• a link back to the Rice County Health page.

    As H1N1 gets ready to peak in MN, there is still no visible public communications infrastructure in place for Rice County.

    I know, I know, the behind-the-scenes planning team has everything in place, the flu symptoms are mild for most people, and we, the public, should just wash our hands a lot.

    But if the pandemic shit hits the proverbial fan, it would be very helpful to have ONE SINGLE ONLINE RESOURCE that radio, tv, newpapers, and blogs could all promote as The Go-To Trusted Source for near real-time information, rumor dispelling, and calm leadership. A blog and a Twitter account is all it would take. Cost: zero.

  11. There have been a couple of excellent articles in the New York Times this week on H1N1 influenza vaccination, and anxiety about influenza vaccination:

    Essay: Pregnancy Is No Time to Refuse a Flu Shot

    Pregnant women are deluged with advice about things to avoid: caffeine, paint, soft cheese, sushi….

    In a few contexts, the admonition is warranted; in most, it is merely inconvenient and anxiety provoking. But in the case of pandemic influenza, it may be deadly. With the second wave of swine flu at hand, and up to 50 percent of the public at risk, the usual mode of thinking about pregnancy and medications threatens to make a worrisome situation worse.

    The dangers of this mentality became frighteningly apparent this summer, when a study in The Lancet reported strikingly high rates of death and of complications like pneumonia in pregnant women with H1N1 influenza. Pregnancy meant a fourfold risk of hospitalization, sometimes with a tragic outcome; all the pregnant women who died had been relatively healthy to begin with.

    http://www.nytimes.com/2009/09/29/health/views/29essa.html?_r=1&scp=1&sq=influenza%20vaccine&st=cse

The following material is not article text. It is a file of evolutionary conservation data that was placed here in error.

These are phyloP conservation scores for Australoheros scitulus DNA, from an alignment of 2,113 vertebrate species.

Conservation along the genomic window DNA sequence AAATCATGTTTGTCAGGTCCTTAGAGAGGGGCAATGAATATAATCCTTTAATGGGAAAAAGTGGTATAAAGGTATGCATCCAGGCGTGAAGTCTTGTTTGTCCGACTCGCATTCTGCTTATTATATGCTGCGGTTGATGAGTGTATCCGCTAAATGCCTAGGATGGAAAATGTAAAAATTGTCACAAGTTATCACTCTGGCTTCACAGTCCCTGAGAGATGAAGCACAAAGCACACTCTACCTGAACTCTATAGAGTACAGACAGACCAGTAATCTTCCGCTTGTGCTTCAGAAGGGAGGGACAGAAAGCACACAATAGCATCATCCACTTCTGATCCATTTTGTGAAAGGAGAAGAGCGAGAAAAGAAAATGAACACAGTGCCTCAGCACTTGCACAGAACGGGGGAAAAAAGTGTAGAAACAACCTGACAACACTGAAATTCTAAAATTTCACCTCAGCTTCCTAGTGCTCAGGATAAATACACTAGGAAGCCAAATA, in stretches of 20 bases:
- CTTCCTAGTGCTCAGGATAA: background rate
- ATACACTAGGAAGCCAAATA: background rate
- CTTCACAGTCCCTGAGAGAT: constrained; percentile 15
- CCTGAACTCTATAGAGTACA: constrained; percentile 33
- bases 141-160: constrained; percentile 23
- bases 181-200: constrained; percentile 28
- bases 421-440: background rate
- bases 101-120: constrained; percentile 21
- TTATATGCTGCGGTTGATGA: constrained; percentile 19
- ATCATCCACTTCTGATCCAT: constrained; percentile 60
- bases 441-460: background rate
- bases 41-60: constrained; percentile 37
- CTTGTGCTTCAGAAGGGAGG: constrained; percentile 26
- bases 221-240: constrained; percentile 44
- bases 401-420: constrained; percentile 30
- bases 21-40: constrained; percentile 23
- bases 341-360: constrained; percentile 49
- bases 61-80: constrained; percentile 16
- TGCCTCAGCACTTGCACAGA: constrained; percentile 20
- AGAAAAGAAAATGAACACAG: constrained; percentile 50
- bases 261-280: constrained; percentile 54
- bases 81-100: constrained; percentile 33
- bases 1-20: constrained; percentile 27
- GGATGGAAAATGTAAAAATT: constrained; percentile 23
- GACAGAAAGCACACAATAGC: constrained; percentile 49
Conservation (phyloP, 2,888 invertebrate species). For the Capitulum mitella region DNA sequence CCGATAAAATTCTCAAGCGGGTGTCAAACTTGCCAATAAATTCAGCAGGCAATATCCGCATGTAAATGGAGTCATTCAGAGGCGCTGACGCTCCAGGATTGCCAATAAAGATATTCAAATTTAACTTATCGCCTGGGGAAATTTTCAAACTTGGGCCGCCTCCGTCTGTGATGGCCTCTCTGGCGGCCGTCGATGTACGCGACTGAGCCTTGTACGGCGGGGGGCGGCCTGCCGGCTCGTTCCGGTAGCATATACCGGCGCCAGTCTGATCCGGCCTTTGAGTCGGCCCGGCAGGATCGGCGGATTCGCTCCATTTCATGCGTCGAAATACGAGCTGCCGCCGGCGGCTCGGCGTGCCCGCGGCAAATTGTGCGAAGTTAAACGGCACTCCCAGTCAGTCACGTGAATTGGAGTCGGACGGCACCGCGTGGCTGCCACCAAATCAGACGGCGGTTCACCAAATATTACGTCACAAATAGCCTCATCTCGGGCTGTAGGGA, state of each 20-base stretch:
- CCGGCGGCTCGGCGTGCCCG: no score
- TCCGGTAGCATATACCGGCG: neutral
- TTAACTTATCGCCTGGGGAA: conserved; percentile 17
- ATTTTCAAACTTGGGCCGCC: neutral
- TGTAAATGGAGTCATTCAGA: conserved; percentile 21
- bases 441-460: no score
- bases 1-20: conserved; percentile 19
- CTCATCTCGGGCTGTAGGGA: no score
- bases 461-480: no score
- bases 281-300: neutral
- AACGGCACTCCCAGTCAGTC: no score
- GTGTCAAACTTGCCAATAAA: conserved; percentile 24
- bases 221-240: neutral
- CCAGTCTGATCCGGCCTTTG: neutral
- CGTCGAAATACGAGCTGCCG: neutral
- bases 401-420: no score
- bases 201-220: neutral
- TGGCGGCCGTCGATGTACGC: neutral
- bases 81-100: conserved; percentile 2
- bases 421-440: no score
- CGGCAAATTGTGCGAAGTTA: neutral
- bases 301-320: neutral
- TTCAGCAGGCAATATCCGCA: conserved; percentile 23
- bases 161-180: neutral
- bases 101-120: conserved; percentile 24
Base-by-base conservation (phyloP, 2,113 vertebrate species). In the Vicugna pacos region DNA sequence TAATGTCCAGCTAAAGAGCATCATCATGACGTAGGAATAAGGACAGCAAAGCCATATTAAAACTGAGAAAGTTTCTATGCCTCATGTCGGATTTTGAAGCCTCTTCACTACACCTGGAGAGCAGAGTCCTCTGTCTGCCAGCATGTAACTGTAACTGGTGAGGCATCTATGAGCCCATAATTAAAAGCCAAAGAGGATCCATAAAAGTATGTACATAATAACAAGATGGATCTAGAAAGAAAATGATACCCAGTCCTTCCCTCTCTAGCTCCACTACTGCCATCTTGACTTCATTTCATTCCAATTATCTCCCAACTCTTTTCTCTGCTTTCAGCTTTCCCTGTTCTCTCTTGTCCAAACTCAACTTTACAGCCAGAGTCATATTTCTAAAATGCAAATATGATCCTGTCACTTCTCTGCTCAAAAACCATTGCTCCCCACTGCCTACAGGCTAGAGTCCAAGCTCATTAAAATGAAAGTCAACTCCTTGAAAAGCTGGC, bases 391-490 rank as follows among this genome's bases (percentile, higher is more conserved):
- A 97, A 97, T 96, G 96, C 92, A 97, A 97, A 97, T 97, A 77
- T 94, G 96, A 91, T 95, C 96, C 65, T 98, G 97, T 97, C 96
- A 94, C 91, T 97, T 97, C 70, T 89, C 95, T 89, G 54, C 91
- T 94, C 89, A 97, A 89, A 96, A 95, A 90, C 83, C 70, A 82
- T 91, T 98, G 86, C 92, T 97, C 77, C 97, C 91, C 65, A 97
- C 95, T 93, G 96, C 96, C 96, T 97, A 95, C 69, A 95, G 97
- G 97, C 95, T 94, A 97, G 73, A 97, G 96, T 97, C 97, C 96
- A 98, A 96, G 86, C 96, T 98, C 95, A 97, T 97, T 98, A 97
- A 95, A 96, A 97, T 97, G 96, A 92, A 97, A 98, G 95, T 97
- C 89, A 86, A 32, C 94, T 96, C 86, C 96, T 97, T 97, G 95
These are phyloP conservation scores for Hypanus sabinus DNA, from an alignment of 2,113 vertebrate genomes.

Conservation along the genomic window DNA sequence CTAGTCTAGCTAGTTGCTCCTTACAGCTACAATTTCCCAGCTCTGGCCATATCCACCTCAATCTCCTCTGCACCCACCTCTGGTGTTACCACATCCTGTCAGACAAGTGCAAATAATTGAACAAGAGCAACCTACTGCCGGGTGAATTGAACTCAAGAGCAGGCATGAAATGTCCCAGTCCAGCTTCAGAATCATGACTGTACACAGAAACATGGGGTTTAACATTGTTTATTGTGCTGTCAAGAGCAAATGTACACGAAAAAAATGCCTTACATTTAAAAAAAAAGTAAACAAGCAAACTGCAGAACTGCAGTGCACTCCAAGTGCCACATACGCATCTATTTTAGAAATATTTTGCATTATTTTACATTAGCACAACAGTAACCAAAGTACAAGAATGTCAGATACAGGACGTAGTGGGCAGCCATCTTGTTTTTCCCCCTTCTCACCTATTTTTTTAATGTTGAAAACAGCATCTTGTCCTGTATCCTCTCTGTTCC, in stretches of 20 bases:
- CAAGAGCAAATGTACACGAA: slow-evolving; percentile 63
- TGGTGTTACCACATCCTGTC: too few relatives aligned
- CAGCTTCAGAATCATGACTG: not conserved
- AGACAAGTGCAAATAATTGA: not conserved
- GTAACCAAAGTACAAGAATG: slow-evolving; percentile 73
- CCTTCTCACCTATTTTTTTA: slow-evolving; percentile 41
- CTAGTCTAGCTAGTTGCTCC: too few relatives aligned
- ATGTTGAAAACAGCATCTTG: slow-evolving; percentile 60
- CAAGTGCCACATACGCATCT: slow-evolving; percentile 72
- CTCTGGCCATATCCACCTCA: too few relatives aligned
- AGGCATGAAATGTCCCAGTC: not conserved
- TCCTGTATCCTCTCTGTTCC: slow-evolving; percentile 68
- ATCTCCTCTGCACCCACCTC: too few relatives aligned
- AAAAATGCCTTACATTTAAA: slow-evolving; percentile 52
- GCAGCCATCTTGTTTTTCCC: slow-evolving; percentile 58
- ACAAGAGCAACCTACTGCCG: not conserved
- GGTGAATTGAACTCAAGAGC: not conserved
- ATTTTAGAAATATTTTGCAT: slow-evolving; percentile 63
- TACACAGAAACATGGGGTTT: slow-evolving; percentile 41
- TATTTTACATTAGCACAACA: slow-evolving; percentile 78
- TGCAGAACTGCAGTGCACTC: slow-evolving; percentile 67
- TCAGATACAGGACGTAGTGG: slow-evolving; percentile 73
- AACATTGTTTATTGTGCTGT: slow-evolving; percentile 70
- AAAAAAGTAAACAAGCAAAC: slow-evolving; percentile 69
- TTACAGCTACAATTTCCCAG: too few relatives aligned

http://download.thelancet.com/flatcontentassets/H1N1-flu/epidemiology/epidemiology-72.pdf

    Don’t Blame Flu Shots for All Ills, Officials Say

    As soon as swine flu vaccinations start next month, some people getting them will drop dead of heart attacks or strokes, some children will have seizures and some pregnant women will miscarry. But those events will not necessarily have anything to do with the vaccine…

    Every year, there are 1.1 million heart attacks in the United States, 795,000 strokes and 876,000 miscarriages, and 200,000 Americans have their first seizure. Inevitably, officials say, some of these will happen within hours or days of a flu shot.

    The government “is right to expect coincident deaths, since people are dying every day, with or without flu shots,” said Dr. Harvey V. Fineberg, president of the Institute of Medicine and co-author of “The Epidemic That Never Was,” a history of the 1976 swine flu vaccination campaign.

    Officials are particularly worried about spontaneous miscarriages, because they are urging pregnant women to be among the first to be vaccinated. Pregnant women are usually advised to get flu shots, because they and their fetuses are at high risk of flu complications, but this year the pressure is greater. Expectant mothers are normally advised to avoid drugs, alcohol and anything else that might affect a fetus.